[SIX years ago] Q&A with Mike Rinder: Understanding the sudden changes at Scientology’s LA complex
[EIGHT years ago] Scientology’s Georgia Drug Rehab Hit with Double-Barreled Media Onslaught


Scientology disconnection, a reminder

Bernie Headley (1952-2019) did not see his daughter Stephanie in his final 5,667 days.
Valerie Haney has not seen her mother Lynne in 2,077 days.
Katrina Reyes has not seen her mother Yelena in 2,581 days
Sylvia Wagner DeWall has not seen her brother Randy in 2,101 days.
Brian Sheen has not seen his grandson Leo in 1,121 days.
Geoff Levin has not seen his son Collin and daughter Savannah in 1,012 days.
Christie Collbran has not seen her mother Liz King in 4,319 days.
Clarissa Adams has not seen her parents Walter and Irmin Huber in 2,187 days.
Carol Nyburg has not seen her daughter Nancy in 2,961 days.
Jamie Sorrentini Lugli has not seen her father Irving in 3,765 days.
Quailynn McDaniel has not seen her brother Sean in 3,081 days.
Dylan Gill has not seen his father Russell in 11,647 days.
Melissa Paris has not seen her father Jean-Francois in 7,566 days.
Valeska Paris has not seen her brother Raphael in 3,734 days.
Mirriam Francis has not seen her brother Ben in 3,315 days.
Claudio and Renata Lugli have not seen their son Flavio in 3,576 days.
Sara Goldberg has not seen her daughter Ashley in 2,614 days.
Lori Hodgson has not seen her son Jeremy and daughter Jessica in 2,327 days.
Marie Bilheimer has not seen her mother June in 1,852 days.
Charley Updegrove has not seen his son Toby in 1,382 days.
Joe Reaiche has not seen his daughter Alanna Masterson in 5,942 days
Derek Bloch has not seen his father Darren in 3,082 days.
Cindy Plahuta has not seen her daughter Kara in 3,402 days.
Roger Weller has not seen his daughter Alyssa in 8,257 days.
Claire Headley has not seen her mother Gen in 3,376 days.
Ramana Dienes-Browning has not seen her mother Jancis in 1,732 days.
Mike Rinder has not seen his son Benjamin and daughter Taryn in 6,035 days.
Brian Sheen has not seen his daughter Spring in 2,141 days.
Skip Young has not seen his daughters Megan and Alexis in 2,543 days.
Mary Kahn has not seen her son Sammy in 2,415 days.
Lois Reisdorf has not seen her son Craig in 1,998 days.
Phil and Willie Jones have not seen their son Mike and daughter Emily in 2,493 days.
Mary Jane Barry has not seen her daughter Samantha in 2,747 days.
Kate Bornstein has not seen her daughter Jessica in 13,856 days.


Posted by Tony Ortega on October 2, 2020 at 07:00

E-mail tips to tonyo94 AT gmail DOT com or follow us on Twitter. We also post updates at our Facebook author page. After every new story we send out an alert to our e-mail list and our FB page.

Our new book with Paulette Cooper, Battlefield Scientology: Exposing L. Ron Hubbard’s dangerous ‘religion’ is now on sale at Amazon in paperback and Kindle formats. Our book about Paulette, The Unbreakable Miss Lovely: How the Church of Scientology tried to destroy Paulette Cooper, is on sale at Amazon in paperback, Kindle, and audiobook versions. We’ve posted photographs of Paulette and scenes from her life at a separate location. Reader Sookie put together a complete index. More information can also be found at the book’s dedicated page.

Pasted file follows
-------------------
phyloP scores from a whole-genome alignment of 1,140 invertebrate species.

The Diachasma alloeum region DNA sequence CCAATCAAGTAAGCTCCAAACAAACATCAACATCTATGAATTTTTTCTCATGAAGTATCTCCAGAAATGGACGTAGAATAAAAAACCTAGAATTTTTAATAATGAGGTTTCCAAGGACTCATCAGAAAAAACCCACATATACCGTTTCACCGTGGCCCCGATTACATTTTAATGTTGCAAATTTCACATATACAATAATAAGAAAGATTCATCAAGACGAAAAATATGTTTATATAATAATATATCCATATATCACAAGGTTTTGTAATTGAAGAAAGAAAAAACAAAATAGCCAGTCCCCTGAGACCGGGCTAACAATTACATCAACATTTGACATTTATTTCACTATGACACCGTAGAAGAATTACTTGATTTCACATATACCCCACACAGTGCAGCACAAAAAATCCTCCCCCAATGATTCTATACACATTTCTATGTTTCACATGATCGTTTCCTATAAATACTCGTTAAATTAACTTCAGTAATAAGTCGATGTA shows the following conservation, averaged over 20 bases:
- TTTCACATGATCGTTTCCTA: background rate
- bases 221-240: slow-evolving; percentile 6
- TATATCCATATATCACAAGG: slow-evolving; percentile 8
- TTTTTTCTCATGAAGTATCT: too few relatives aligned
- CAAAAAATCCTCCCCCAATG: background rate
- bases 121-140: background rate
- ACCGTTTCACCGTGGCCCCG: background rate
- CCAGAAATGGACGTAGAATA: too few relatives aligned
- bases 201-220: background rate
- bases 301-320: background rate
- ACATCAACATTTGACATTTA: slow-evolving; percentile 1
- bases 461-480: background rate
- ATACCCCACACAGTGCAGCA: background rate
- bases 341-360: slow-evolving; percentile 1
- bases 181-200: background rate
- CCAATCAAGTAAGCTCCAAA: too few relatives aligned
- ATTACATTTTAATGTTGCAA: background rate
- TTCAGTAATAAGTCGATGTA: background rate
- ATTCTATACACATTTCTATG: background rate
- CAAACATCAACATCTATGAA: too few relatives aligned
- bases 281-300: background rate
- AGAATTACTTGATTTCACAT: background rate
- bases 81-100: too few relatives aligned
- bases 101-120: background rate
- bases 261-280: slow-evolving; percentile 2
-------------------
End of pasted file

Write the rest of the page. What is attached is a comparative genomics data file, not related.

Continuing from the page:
The Best of the Underground Bunker, 1995-2019 Just starting out here? We’ve picked out the most important stories we’ve covered here at the Underground Bunker (2012-2019), The Village Voice (2008-2012), New Times Los Angeles (1999-2002) and the Phoenix New Times (1995-1999)

Other links: BLOGGING DIANETICS: Reading Scientology’s founding text cover to cover | UP THE BRIDGE: Claire Headley and Bruce Hines train us as Scientologists | GETTING OUR ETHICS IN: Jefferson Hawkins explains Scientology’s system of justice | SCIENTOLOGY MYTHBUSTING: Historian Jon Atack discusses key Scientology concepts | Shelly Miscavige, 14 years gone | The Lisa McPherson story told in real time | The Cathriona White stories | The Leah Remini ‘Knowledge Reports’ | Hear audio of a Scientology excommunication | Scientology’s little day care of horrors | Whatever happened to Steve Fishman? | Felony charges for Scientology’s drug rehab scam | Why Scientology digs bomb-proof vaults in the desert | PZ Myers reads L. Ron Hubbard’s “A History of Man” | Scientology’s Master Spies | The mystery of the richest Scientologist and his wayward sons | Scientology’s shocking mistreatment of the mentally ill | The Underground Bunker’s Official Theme Song | The Underground Bunker FAQ

Watch our short videos that explain Scientology’s controversies in three minutes or less…

Check your whale level at our dedicated page for status updates, or join us at the Underground Bunker’s Facebook discussion group for more frivolity.

Our non-Scientology stories: Robert Burnham Jr., the man who inscribed the universe | Notorious alt-right inspiration Kevin MacDonald and his theories about Jewish DNA | The selling of the “Phoenix Lights” | Astronomer Harlow Shapley‘s FBI file | Sex, spies, and local TV news | Battling Babe-Hounds: Ross Jeffries v. R. Don Steele